Can my former employer sue me?

UPDATED: Sep 30, 2022

Advertiser Disclosure

It’s all about you. We want to help you make the right legal decisions.

We strive to help you make confident insurance and legal decisions. Finding trusted and reliable insurance quotes and legal advice should be easy. This doesn’t influence our content. Our opinions are our own.

UPDATED: Sep 30, 2022Fact Checked

Get Legal Help Today

Compare Quotes From Top Companies and Save

secured lock Secured with SHA-256 Encryption

Can my former employer sue me?

So I was working for a Demonstrative Law Group Litigation Support on building
2 websites for them. I never signed a contract with them. Initially they agreed to
pay me at 25/hr to build the first website and launch it. Starting in January
2016 they decided to stop paying me my hourly wage for that website, and gave
me 750 Half of the 1500 to be paid to start building the second website, all
while keeping me working on the initial website without pay. I have since had to
pick up a second job because they have worked me over 100 hours for the year
on the original site without pay. And I have built half of the second website,
given them full access to my accounts for webhosting and access to the sites
settings. I had every intention of finishing the second website, but today they left
me a voicemail which I have saved saying that they will pursue legal action
against me. Because I have had to pick up a second job I have not had time to
work on finishing the second half of the second website, or continue to work
more unpaid hours on the original website. As mentioned before, I never signed
a contract with them before, and they changed my pay method in what I feel
was an effort to pay me even less. My question is, do they have any legal case
against me? I live in Fulton County, GA in the city of Sandy Springs.

Asked on April 13, 2016 under Employment Labor Law, Georgia


SJZ, Member, New York Bar / FreeAdvice Contributing Attorney

Answered 6 years ago | Contributor

First, there is a contract--an oral contract, or the unwritten agreement between you pursuant to which you are doing the work.
While they may have initially changed the way they were paying you, you accepted that change, instead of either 1) treating the contract as terminated due to their breach and stopping work, or 2) suing them to be paid under the original terms. In accepting the change and continuing to work, you would most likely be considered to have agreed or consented to this change.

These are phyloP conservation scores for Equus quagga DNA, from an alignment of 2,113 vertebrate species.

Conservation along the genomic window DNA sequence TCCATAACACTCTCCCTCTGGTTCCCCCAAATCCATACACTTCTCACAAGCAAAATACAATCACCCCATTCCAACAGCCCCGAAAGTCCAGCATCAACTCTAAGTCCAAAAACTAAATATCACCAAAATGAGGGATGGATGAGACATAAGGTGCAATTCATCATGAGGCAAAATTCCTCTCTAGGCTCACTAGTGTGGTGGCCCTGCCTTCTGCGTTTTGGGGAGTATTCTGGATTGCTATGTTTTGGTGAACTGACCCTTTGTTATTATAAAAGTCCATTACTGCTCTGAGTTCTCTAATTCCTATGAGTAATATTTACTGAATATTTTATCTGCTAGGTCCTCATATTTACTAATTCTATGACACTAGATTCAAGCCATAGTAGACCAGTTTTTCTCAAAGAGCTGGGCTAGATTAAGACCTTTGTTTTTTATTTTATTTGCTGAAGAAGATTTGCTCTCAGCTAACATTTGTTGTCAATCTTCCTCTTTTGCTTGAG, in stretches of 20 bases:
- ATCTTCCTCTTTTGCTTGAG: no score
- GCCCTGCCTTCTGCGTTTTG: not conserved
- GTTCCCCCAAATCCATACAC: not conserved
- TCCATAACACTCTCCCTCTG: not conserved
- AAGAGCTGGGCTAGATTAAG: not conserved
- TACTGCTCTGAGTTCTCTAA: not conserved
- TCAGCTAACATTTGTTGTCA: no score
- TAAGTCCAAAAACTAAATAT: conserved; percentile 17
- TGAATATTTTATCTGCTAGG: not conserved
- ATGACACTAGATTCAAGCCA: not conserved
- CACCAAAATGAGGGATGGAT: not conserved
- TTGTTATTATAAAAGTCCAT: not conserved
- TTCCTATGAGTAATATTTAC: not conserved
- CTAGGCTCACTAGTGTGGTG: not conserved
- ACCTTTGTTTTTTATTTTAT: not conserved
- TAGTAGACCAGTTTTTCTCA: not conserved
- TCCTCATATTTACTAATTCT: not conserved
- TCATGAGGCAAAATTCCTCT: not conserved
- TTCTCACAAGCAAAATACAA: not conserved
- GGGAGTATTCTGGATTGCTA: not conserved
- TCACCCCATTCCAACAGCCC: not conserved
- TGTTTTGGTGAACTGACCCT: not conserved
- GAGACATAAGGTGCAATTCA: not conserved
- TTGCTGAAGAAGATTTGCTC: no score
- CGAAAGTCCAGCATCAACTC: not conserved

If you have not finished the work despite a reasonable or more than reasonable time to do so, then you are now in breach of the agreement to build the website in exchange for being paid to do so. It doesn't matter if you had to pick up a second job: that is your concern or issue, not your client's. Since you have breached the agreement by not completing the work, based on what you write, they could potentially successfully sue you for compensation, such as a return of everything paid to date.

IMPORTANT NOTICE: The Answer(s) provided above are for general information only. The attorney providing the answer was not serving as the attorney for the person submitting the question or in any attorney-client relationship with such person. Laws may vary from state to state, and sometimes change. Tiny variations in the facts, or a fact not set forth in a question, often can change a legal outcome or an attorney's conclusion. Although has verified the attorney was admitted to practice law in at least one jurisdiction, he or she may not be authorized to practice law in the jurisdiction referred to in the question, nor is he or she necessarily experienced in the area of the law involved. Unlike the information in the Answer(s) above, upon which you should NOT rely, for personal advice you can rely upon we suggest you retain an attorney to represent you.

Get Legal Help Today

Find the right lawyer for your legal issue.

secured lock Secured with SHA-256 Encryption